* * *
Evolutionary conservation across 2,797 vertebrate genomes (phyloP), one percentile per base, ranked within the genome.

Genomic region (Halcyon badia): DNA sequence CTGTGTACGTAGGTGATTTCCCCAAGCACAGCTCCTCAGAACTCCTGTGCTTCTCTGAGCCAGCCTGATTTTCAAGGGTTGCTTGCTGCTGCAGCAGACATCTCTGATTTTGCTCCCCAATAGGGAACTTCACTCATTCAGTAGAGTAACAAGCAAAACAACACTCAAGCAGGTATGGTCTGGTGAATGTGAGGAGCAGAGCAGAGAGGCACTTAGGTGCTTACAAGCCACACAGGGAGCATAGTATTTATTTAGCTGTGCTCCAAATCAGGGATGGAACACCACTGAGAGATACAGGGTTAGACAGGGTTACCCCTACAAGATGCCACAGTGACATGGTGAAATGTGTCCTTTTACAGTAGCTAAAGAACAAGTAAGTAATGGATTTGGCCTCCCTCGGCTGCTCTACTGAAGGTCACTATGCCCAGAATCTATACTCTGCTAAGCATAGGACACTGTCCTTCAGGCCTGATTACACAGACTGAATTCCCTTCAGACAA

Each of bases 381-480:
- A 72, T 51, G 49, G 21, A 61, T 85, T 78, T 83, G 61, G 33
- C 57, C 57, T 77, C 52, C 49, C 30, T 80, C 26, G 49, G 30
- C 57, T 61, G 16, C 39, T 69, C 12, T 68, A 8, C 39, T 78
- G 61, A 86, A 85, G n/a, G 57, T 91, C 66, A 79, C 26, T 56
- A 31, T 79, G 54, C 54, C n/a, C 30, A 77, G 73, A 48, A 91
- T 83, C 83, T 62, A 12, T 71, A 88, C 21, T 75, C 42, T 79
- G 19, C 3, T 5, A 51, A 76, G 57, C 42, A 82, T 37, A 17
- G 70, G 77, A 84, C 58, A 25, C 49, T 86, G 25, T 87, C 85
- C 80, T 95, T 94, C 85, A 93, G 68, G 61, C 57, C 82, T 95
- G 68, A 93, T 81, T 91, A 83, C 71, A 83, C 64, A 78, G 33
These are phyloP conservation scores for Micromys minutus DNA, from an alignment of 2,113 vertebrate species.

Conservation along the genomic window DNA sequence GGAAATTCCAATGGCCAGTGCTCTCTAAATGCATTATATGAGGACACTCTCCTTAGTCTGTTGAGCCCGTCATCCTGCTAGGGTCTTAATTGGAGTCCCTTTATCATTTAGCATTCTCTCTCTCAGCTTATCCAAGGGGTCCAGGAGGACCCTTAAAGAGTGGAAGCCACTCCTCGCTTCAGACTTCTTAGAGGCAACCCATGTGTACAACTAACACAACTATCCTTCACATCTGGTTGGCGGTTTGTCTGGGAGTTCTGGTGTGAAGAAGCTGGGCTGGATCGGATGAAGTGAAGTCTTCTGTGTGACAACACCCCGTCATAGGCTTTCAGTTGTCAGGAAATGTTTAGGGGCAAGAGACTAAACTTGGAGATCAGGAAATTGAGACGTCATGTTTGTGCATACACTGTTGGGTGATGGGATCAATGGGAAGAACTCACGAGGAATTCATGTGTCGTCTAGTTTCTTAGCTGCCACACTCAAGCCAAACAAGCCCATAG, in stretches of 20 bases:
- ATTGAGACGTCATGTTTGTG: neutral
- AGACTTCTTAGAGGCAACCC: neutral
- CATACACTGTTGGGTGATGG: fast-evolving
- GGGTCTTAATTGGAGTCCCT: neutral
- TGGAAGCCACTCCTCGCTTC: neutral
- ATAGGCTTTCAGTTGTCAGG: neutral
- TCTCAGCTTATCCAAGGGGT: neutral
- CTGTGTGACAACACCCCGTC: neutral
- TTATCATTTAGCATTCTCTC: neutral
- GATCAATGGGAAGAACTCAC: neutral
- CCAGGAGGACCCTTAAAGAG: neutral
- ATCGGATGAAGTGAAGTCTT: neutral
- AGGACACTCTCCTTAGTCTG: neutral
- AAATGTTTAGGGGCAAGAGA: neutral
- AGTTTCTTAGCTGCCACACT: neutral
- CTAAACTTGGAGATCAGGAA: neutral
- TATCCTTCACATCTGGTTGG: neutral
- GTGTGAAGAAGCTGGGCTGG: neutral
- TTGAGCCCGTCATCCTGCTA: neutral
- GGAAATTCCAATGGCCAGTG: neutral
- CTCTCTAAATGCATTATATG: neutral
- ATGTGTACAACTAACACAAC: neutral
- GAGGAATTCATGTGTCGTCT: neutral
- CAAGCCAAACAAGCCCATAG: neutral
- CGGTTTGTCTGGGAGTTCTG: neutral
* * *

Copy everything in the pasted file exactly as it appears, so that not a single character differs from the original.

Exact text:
Evolutionary conservation across 2,797 vertebrate genomes (phyloP), one percentile per base, ranked within the genome.

Genomic region (Halcyon badia): DNA sequence CTGTGTACGTAGGTGATTTCCCCAAGCACAGCTCCTCAGAACTCCTGTGCTTCTCTGAGCCAGCCTGATTTTCAAGGGTTGCTTGCTGCTGCAGCAGACATCTCTGATTTTGCTCCCCAATAGGGAACTTCACTCATTCAGTAGAGTAACAAGCAAAACAACACTCAAGCAGGTATGGTCTGGTGAATGTGAGGAGCAGAGCAGAGAGGCACTTAGGTGCTTACAAGCCACACAGGGAGCATAGTATTTATTTAGCTGTGCTCCAAATCAGGGATGGAACACCACTGAGAGATACAGGGTTAGACAGGGTTACCCCTACAAGATGCCACAGTGACATGGTGAAATGTGTCCTTTTACAGTAGCTAAAGAACAAGTAAGTAATGGATTTGGCCTCCCTCGGCTGCTCTACTGAAGGTCACTATGCCCAGAATCTATACTCTGCTAAGCATAGGACACTGTCCTTCAGGCCTGATTACACAGACTGAATTCCCTTCAGACAA

Each of bases 381-480:
- A 72, T 51, G 49, G 21, A 61, T 85, T 78, T 83, G 61, G 33
- C 57, C 57, T 77, C 52, C 49, C 30, T 80, C 26, G 49, G 30
- C 57, T 61, G 16, C 39, T 69, C 12, T 68, A 8, C 39, T 78
- G 61, A 86, A 85, G n/a, G 57, T 91, C 66, A 79, C 26, T 56
- A 31, T 79, G 54, C 54, C n/a, C 30, A 77, G 73, A 48, A 91
- T 83, C 83, T 62, A 12, T 71, A 88, C 21, T 75, C 42, T 79
- G 19, C 3, T 5, A 51, A 76, G 57, C 42, A 82, T 37, A 17
- G 70, G 77, A 84, C 58, A 25, C 49, T 86, G 25, T 87, C 85
- C 80, T 95, T 94, C 85, A 93, G 68, G 61, C 57, C 82, T 95
- G 68, A 93, T 81, T 91, A 83, C 71, A 83, C 64, A 78, G 33
These are phyloP conservation scores for Micromys minutus DNA, from an alignment of 2,113 vertebrate species.

Conservation along the genomic window DNA sequence GGAAATTCCAATGGCCAGTGCTCTCTAAATGCATTATATGAGGACACTCTCCTTAGTCTGTTGAGCCCGTCATCCTGCTAGGGTCTTAATTGGAGTCCCTTTATCATTTAGCATTCTCTCTCTCAGCTTATCCAAGGGGTCCAGGAGGACCCTTAAAGAGTGGAAGCCACTCCTCGCTTCAGACTTCTTAGAGGCAACCCATGTGTACAACTAACACAACTATCCTTCACATCTGGTTGGCGGTTTGTCTGGGAGTTCTGGTGTGAAGAAGCTGGGCTGGATCGGATGAAGTGAAGTCTTCTGTGTGACAACACCCCGTCATAGGCTTTCAGTTGTCAGGAAATGTTTAGGGGCAAGAGACTAAACTTGGAGATCAGGAAATTGAGACGTCATGTTTGTGCATACACTGTTGGGTGATGGGATCAATGGGAAGAACTCACGAGGAATTCATGTGTCGTCTAGTTTCTTAGCTGCCACACTCAAGCCAAACAAGCCCATAG, in stretches of 20 bases:
- ATTGAGACGTCATGTTTGTG: neutral
- AGACTTCTTAGAGGCAACCC: neutral
- CATACACTGTTGGGTGATGG: fast-evolving
- GGGTCTTAATTGGAGTCCCT: neutral
- TGGAAGCCACTCCTCGCTTC: neutral
- ATAGGCTTTCAGTTGTCAGG: neutral
- TCTCAGCTTATCCAAGGGGT: neutral
- CTGTGTGACAACACCCCGTC: neutral
- TTATCATTTAGCATTCTCTC: neutral
- GATCAATGGGAAGAACTCAC: neutral
- CCAGGAGGACCCTTAAAGAG: neutral
- ATCGGATGAAGTGAAGTCTT: neutral
- AGGACACTCTCCTTAGTCTG: neutral
- AAATGTTTAGGGGCAAGAGA: neutral
- AGTTTCTTAGCTGCCACACT: neutral
- CTAAACTTGGAGATCAGGAA: neutral
- TATCCTTCACATCTGGTTGG: neutral
- GTGTGAAGAAGCTGGGCTGG: neutral
- TTGAGCCCGTCATCCTGCTA: neutral
- GGAAATTCCAATGGCCAGTG: neutral
- CTCTCTAAATGCATTATATG: neutral
- ATGTGTACAACTAACACAAC: neutral
- GAGGAATTCATGTGTCGTCT: neutral
- CAAGCCAAACAAGCCCATAG: neutral
- CGGTTTGTCTGGGAGTTCTG: neutral